There’s also a Fiscal Health angle here in that Land conservation saves Vermonters money through avoided costs and pressures on expensive infrastructure and other municipal services required by residential property owners, such as roads, schools, police, and fire protection. Research in Vermont has found that, on average, property tax bills are lower—not higher—in the towns with the most conserved lands. As the Chairman on the Selectboard here in Montgomery, and having just finished our FY24 Municipal Budget, I can tell you this remains front of mind in our communities.
Pulling back some, this bill touches on what is currently a pretty contentious issue within the forestry/conservation communities, centered around the importance of avoiding false dichotomies which some advocacy groups and the media seek to create. This conflict is the reemergence (from decades past) of the debate between those advocating for exclusive use of passive management (in the forestry community a newly termed “proforestation”) and those making the case for sustainable or ecological forestry or the “Triad” model of conservation—arguing for a holistic approach to forest management, combining both passively managed reserves and sustainable forestry. That we should not rely on a single approach is not a new idea, but one
seems to have been lost by the recent cohort of advocates for proforestation. Some of this debate is clearly just beneath the surface of H.126, yet the bill does a nice job of not endorsing any singular approach. Rather, it uses the three categories of “ecological reserves, biological reserves, and natural resource areas” to encompass the spectrum of options that we need–exactly as it should. So, bravo to that.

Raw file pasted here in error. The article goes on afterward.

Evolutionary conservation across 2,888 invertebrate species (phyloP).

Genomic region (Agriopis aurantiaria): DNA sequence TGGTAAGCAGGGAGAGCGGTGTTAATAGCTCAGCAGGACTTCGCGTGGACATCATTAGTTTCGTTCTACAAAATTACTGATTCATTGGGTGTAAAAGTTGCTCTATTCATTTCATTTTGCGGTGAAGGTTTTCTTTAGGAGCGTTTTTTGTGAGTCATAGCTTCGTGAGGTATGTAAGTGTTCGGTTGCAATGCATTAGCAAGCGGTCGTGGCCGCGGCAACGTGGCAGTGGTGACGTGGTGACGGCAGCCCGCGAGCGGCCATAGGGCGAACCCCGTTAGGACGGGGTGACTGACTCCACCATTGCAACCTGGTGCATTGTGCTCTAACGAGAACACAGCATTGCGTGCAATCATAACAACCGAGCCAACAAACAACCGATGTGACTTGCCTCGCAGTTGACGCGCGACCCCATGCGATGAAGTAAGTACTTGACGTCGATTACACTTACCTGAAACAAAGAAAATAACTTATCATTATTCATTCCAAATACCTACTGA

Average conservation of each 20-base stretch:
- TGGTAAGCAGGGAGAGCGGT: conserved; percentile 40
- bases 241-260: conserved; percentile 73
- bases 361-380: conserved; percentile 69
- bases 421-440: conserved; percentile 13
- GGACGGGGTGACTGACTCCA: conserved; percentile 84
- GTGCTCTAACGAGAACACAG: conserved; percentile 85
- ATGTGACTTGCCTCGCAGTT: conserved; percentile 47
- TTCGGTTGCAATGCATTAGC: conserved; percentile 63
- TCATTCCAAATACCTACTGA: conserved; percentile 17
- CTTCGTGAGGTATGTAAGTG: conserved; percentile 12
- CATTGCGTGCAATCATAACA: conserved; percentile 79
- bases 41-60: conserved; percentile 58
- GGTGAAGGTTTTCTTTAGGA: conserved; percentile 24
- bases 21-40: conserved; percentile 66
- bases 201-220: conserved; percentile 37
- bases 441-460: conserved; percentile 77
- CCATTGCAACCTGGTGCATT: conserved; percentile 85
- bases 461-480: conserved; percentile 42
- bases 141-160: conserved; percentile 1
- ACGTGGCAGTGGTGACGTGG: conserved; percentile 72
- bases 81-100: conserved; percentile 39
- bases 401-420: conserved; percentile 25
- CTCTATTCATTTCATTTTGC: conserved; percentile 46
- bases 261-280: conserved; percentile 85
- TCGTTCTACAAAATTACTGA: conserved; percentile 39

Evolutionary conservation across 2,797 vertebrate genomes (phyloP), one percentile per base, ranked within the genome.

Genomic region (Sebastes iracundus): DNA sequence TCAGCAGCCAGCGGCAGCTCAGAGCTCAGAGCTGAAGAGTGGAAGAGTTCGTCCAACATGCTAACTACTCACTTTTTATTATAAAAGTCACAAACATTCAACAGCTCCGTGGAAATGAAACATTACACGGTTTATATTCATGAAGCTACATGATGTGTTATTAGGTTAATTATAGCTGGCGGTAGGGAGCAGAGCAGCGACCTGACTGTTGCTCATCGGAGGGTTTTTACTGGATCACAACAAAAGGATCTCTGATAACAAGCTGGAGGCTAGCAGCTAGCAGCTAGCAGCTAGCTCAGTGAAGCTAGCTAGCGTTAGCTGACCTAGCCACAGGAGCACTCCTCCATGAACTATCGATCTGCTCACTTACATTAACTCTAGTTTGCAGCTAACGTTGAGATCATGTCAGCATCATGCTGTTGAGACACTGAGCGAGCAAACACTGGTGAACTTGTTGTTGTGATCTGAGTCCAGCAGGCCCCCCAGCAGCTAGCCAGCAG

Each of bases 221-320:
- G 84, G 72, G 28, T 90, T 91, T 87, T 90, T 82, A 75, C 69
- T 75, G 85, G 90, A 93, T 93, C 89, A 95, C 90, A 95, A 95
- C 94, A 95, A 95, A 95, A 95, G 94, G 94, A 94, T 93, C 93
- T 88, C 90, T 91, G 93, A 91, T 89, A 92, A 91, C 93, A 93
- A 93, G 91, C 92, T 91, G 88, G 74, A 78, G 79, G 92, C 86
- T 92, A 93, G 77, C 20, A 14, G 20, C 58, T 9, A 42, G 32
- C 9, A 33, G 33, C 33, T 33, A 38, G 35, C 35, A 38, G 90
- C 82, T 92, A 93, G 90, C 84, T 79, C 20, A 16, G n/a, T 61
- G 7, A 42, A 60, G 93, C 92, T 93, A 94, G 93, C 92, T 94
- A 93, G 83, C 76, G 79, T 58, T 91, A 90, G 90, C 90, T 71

The bill itself calls mainly for the inventory and assessment work that would set the stage for conservation actions/designations, while shying away from saying how anything actually would be protected, which seems like a reasonable first step. It puts the work largely to the hands the Agency of Natural Resources. While ANR may be in the lead, as the work moves forward we really need understand that this must be a partnership across all entities working in this space, we to be broad and inclusive -we need philanthropic partners, land trusts, conservation organizations, etc. all at the table as they will be the ones primarily executing the plan.
We also can’t forget that Vermont is 75% forestland, of which 80% privately owned. While the bill mentions the acquisition of land, we need to be clear that conservation easements on privately held land will be critical to success. This can’t all be state land. Relatedly, the bill highlights the need for an assessment on how state land will be used to increase ecological reserve areas. I would suggest that this be rephrased to highlight how state lands can meet both our objectives around passive management and working lands. We can’t forget that State lands remain a critical component of our working forests, while also acknowledging the opportunity there for continuous improvement in our management of them. As we look ahead, we continue to address how we promote sustainable management practices, which together supports biodiversity, community, and climate resilience.
How this plan intersects with the Working Lands Economy (which has a conservation factor also) is also important. We must ask ourselves how does this plan act in partnership with viability goals, both ecological and those around community and rural economic development...looking at the moment we’re in I see movement here in parallel with the Forest Futures Plan (see the Winter 2022 edition of CONNECTIONS) and that is fantastic. To that end, we also need to invest in the workforce and infrastructure that supports a vibrant working lands economy that in and of itself is a big part of keeping our landscape intact, which is why I fully support the governor’s budget allocation of $4M to the Working Lands Enterprise Initiative this year, and $3M in base funding in future years.
H. 126 has a long way to go before it seeks the governors pen, and this week the House Committee on Environment and Energy will continue to hear testimony as it works it’s way to the floor. As it does we’ll keep tabs, and if there’s a chance for your voices to be heard we’ll certainly let you know when it matters most.